Client “JR” was brought into the U.S. as an infant (without documentation) and has attended school in the U.S. for the last 16 years. He is a star soccer player at his High School and worried that he would not be able to apply for college because of his undocumented status. Thanks to our team at Liga Legal, he obtained a work permit, social security number, and driver’s license! He can now focus on his favorite sport and college applications. If you know anyone who might benefit from DACA, contact us today at 1-800-500-1102! See our past blog on the requirements here: [ please find past blog on DACA & renewals]
When and how should a person with DACA apply for renewal?
A person who currently has a work permit under DACA may apply for a renewal up to 4 months before the date that the current work permit expires. The person should not delay after expiration to renew or else they risk having to submit all of the documents required in the original application. Basically, if you wait until it expires or long enough after that, you will start over from the beginning.
Who may submit a DACA renewal request?
A person who was previously approved for DACA, and has a work permit that is due to expire within the next 4 months, may request a renewal if the additional requirements are met:
- The person must not have departed the U.S. after August 15, 2012, without advance permission.
- The person resided in the U.S. from the time of submitting the initial DACA up to the present.
- If the person qualified for DACA based on demonstrating that he or she was “in school” in the initial request, then the person must have satisfied the education guideline (i.e., graduated).
What are the fees associated with the DACA renewal application?
The renewal request costs the same as the original: $465, which includes $85 fee for re-taking your fingerprints (biometrics). NOTE: There is a NEW form I-821D that must be used as of June 5, 2014!
Does a person with DACA have to be in college or currently be working in order to be eligible for DACA renewal?
No. A person does not have to be enrolled in college or currently working in order to be eligible for DACA renewal. If the person delays too long after expiration and must re-apply, then yes, the would have to show evidence of enrollment.
If a person with DACA has been arrested or convicted of a crime since originally obtaining DACA, what should he or she do?
Contact an immigration attorney immediately to review your arrests or criminal charges, no matter how minor the charge or crime may seem. It may be best not to apply if you could be disqualified.
If a person’s DACA renewal request is denied, what will happen? Will the person be placed in deportation proceedings?
Generally, USCIS will refer the applicant’s case to ICE (the immigration enforcement authorities) only if it involves a criminal offense, fraud, or a threat to national security or public safety.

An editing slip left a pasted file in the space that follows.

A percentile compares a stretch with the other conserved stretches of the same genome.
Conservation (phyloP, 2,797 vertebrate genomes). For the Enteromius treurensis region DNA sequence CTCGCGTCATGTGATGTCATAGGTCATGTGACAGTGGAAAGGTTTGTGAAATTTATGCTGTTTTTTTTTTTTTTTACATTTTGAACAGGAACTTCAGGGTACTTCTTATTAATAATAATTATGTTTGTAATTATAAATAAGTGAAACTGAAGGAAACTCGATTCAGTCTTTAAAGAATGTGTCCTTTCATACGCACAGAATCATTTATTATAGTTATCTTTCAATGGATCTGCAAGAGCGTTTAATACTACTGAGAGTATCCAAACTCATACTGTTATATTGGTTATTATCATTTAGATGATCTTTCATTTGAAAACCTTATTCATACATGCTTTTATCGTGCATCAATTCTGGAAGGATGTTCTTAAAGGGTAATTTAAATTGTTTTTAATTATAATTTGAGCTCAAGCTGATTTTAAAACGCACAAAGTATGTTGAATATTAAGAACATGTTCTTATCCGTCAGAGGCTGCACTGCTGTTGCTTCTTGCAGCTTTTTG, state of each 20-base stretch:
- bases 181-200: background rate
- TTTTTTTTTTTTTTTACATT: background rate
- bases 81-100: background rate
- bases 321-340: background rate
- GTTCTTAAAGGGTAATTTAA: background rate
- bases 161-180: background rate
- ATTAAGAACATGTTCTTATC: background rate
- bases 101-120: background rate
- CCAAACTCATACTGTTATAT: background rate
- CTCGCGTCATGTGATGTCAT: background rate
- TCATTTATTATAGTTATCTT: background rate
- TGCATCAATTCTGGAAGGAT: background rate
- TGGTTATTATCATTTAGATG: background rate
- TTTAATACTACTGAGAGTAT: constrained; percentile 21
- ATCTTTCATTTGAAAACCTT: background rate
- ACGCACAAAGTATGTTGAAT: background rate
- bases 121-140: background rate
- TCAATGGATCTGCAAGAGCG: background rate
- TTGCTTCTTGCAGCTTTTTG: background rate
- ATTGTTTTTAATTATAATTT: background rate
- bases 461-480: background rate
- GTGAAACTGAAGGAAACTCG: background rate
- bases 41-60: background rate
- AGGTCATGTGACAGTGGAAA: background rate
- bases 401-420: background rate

If you have any questions regarding this topic or any other legal questions, please contact our attorneys at: 1-800-500-1102 for a FREE consultation, or fill out the Contact Request Form on our site.
By: Yesenia Acosta, Esq.
As part of Obama’s Secure Communities program, there has been a strong cooperation between law enforcement agencies and Immigration and Customs Enforcement (ICE). For instance, once local police runs the fingerprints and background check of anyone booked into jail, they are compared with ICE records and Immigration Officers are automatically notified of a hit, even if the person was not formally charged or convicted of any criminal acts. The immigrant detainee is usually detained longer until ICE decides to process the detainee and move them to an immigration detention center.
According to a recent article in the L.A. Times, more than a dozen California counties have stopped honoring requests from immigration agents to hold potentially deportable inmates beyond the length of their jail terms, claiming the practice may expose local sheriffs to liability. Officials in counties including Los Angeles, San Diego, Riverside and San Bernardino have stopped complying, citing a recent federal court ruling that found an Oregon county liable for money damages after it held an inmate beyond her release date awaiting a transfer to Immigration (ICE) custody. (See original article at: http://www.latimes.com/local/la-me-immigration-holds-20140602-story.html)
Immigrant advocates have long fought against automatic holds placed on arrestees because of racial profiling issues, and because the system does not discern between people booked for driving without a license from the enforcement priorities that focus on serious criminals. The recent refusals to comply with ICE holds may or may not signal a wider policy change. In the meantime, people without legal status in the U.S. must be prepared in case they are detained by law enforcement or ICE officials. Family members should not to give any information to officers concerning one’s immigration status. They should have contact information to a skilled immigration attorney at hand to contact immediately after any arrests to defend against a possible deportation.
Please contact our immigration attorneys for a free consultation, at: 1-800-500-1102.